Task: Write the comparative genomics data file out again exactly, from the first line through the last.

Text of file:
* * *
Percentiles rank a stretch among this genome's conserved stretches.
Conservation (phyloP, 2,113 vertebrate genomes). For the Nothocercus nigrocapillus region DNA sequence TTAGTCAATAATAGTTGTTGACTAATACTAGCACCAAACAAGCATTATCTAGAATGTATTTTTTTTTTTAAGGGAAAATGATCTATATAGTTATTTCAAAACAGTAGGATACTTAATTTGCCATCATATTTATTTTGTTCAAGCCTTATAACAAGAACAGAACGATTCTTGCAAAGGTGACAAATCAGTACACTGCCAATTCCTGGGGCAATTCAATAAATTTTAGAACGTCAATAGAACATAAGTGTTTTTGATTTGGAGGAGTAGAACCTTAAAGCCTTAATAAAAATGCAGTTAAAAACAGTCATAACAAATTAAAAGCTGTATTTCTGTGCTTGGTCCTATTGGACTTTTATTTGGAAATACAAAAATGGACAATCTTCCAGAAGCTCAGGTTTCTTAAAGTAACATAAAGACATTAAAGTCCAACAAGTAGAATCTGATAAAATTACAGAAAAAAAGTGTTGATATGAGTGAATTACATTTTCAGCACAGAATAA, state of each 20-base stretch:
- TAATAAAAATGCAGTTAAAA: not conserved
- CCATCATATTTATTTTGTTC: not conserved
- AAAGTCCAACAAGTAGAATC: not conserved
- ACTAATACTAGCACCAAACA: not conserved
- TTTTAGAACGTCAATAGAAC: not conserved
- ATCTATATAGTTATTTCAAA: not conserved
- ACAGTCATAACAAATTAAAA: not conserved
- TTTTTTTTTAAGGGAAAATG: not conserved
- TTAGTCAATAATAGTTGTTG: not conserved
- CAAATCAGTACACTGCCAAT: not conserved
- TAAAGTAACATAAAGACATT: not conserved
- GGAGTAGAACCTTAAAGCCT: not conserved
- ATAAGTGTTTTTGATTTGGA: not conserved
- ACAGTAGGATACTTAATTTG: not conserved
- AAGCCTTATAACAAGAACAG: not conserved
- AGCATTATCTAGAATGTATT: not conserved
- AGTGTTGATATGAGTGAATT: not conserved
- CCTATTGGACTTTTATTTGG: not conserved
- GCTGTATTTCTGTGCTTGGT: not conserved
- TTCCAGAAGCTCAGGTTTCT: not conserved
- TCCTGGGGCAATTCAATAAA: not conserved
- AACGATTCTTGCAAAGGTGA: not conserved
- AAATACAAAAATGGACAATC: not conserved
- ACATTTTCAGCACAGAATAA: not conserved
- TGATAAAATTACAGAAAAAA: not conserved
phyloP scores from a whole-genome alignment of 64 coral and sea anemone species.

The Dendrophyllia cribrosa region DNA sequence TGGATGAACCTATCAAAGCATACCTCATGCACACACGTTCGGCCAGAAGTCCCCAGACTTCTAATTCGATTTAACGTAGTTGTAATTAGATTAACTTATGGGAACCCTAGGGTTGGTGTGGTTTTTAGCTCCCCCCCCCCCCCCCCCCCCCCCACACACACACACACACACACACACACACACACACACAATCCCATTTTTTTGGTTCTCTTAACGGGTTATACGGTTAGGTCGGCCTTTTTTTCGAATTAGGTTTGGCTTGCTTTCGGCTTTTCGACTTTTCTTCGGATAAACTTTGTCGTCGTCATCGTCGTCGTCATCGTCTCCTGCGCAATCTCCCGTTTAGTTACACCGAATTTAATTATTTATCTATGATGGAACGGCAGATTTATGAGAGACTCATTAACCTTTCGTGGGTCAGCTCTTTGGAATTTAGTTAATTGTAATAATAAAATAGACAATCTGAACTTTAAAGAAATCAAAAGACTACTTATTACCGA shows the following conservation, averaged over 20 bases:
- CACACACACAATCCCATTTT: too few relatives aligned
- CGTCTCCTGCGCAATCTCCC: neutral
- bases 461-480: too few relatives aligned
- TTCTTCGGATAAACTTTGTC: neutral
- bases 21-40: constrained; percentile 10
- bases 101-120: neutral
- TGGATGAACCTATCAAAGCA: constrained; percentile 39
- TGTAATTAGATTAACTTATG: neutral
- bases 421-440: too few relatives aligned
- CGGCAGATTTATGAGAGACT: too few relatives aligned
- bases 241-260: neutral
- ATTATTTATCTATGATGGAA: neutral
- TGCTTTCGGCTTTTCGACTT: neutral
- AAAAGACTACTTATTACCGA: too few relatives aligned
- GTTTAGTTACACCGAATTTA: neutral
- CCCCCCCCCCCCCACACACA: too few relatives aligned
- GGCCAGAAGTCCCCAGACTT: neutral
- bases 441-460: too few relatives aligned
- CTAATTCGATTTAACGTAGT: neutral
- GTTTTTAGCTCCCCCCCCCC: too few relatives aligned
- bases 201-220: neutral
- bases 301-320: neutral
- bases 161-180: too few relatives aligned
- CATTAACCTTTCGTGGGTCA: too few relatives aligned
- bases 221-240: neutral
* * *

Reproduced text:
Percentiles rank a stretch among this genome's conserved stretches.
Conservation (phyloP, 2,113 vertebrate genomes). For the Nothocercus nigrocapillus region DNA sequence TTAGTCAATAATAGTTGTTGACTAATACTAGCACCAAACAAGCATTATCTAGAATGTATTTTTTTTTTTAAGGGAAAATGATCTATATAGTTATTTCAAAACAGTAGGATACTTAATTTGCCATCATATTTATTTTGTTCAAGCCTTATAACAAGAACAGAACGATTCTTGCAAAGGTGACAAATCAGTACACTGCCAATTCCTGGGGCAATTCAATAAATTTTAGAACGTCAATAGAACATAAGTGTTTTTGATTTGGAGGAGTAGAACCTTAAAGCCTTAATAAAAATGCAGTTAAAAACAGTCATAACAAATTAAAAGCTGTATTTCTGTGCTTGGTCCTATTGGACTTTTATTTGGAAATACAAAAATGGACAATCTTCCAGAAGCTCAGGTTTCTTAAAGTAACATAAAGACATTAAAGTCCAACAAGTAGAATCTGATAAAATTACAGAAAAAAAGTGTTGATATGAGTGAATTACATTTTCAGCACAGAATAA, state of each 20-base stretch:
- TAATAAAAATGCAGTTAAAA: not conserved
- CCATCATATTTATTTTGTTC: not conserved
- AAAGTCCAACAAGTAGAATC: not conserved
- ACTAATACTAGCACCAAACA: not conserved
- TTTTAGAACGTCAATAGAAC: not conserved
- ATCTATATAGTTATTTCAAA: not conserved
- ACAGTCATAACAAATTAAAA: not conserved
- TTTTTTTTTAAGGGAAAATG: not conserved
- TTAGTCAATAATAGTTGTTG: not conserved
- CAAATCAGTACACTGCCAAT: not conserved
- TAAAGTAACATAAAGACATT: not conserved
- GGAGTAGAACCTTAAAGCCT: not conserved
- ATAAGTGTTTTTGATTTGGA: not conserved
- ACAGTAGGATACTTAATTTG: not conserved
- AAGCCTTATAACAAGAACAG: not conserved
- AGCATTATCTAGAATGTATT: not conserved
- AGTGTTGATATGAGTGAATT: not conserved
- CCTATTGGACTTTTATTTGG: not conserved
- GCTGTATTTCTGTGCTTGGT: not conserved
- TTCCAGAAGCTCAGGTTTCT: not conserved
- TCCTGGGGCAATTCAATAAA: not conserved
- AACGATTCTTGCAAAGGTGA: not conserved
- AAATACAAAAATGGACAATC: not conserved
- ACATTTTCAGCACAGAATAA: not conserved
- TGATAAAATTACAGAAAAAA: not conserved
phyloP scores from a whole-genome alignment of 64 coral and sea anemone species.

The Dendrophyllia cribrosa region DNA sequence TGGATGAACCTATCAAAGCATACCTCATGCACACACGTTCGGCCAGAAGTCCCCAGACTTCTAATTCGATTTAACGTAGTTGTAATTAGATTAACTTATGGGAACCCTAGGGTTGGTGTGGTTTTTAGCTCCCCCCCCCCCCCCCCCCCCCCCACACACACACACACACACACACACACACACACACACAATCCCATTTTTTTGGTTCTCTTAACGGGTTATACGGTTAGGTCGGCCTTTTTTTCGAATTAGGTTTGGCTTGCTTTCGGCTTTTCGACTTTTCTTCGGATAAACTTTGTCGTCGTCATCGTCGTCGTCATCGTCTCCTGCGCAATCTCCCGTTTAGTTACACCGAATTTAATTATTTATCTATGATGGAACGGCAGATTTATGAGAGACTCATTAACCTTTCGTGGGTCAGCTCTTTGGAATTTAGTTAATTGTAATAATAAAATAGACAATCTGAACTTTAAAGAAATCAAAAGACTACTTATTACCGA shows the following conservation, averaged over 20 bases:
- CACACACACAATCCCATTTT: too few relatives aligned
- CGTCTCCTGCGCAATCTCCC: neutral
- bases 461-480: too few relatives aligned
- TTCTTCGGATAAACTTTGTC: neutral
- bases 21-40: constrained; percentile 10
- bases 101-120: neutral
- TGGATGAACCTATCAAAGCA: constrained; percentile 39
- TGTAATTAGATTAACTTATG: neutral
- bases 421-440: too few relatives aligned
- CGGCAGATTTATGAGAGACT: too few relatives aligned
- bases 241-260: neutral
- ATTATTTATCTATGATGGAA: neutral
- TGCTTTCGGCTTTTCGACTT: neutral
- AAAAGACTACTTATTACCGA: too few relatives aligned
- GTTTAGTTACACCGAATTTA: neutral
- CCCCCCCCCCCCCACACACA: too few relatives aligned
- GGCCAGAAGTCCCCAGACTT: neutral
- bases 441-460: too few relatives aligned
- CTAATTCGATTTAACGTAGT: neutral
- GTTTTTAGCTCCCCCCCCCC: too few relatives aligned
- bases 201-220: neutral
- bases 301-320: neutral
- bases 161-180: too few relatives aligned
- CATTAACCTTTCGTGGGTCA: too few relatives aligned
- bases 221-240: neutral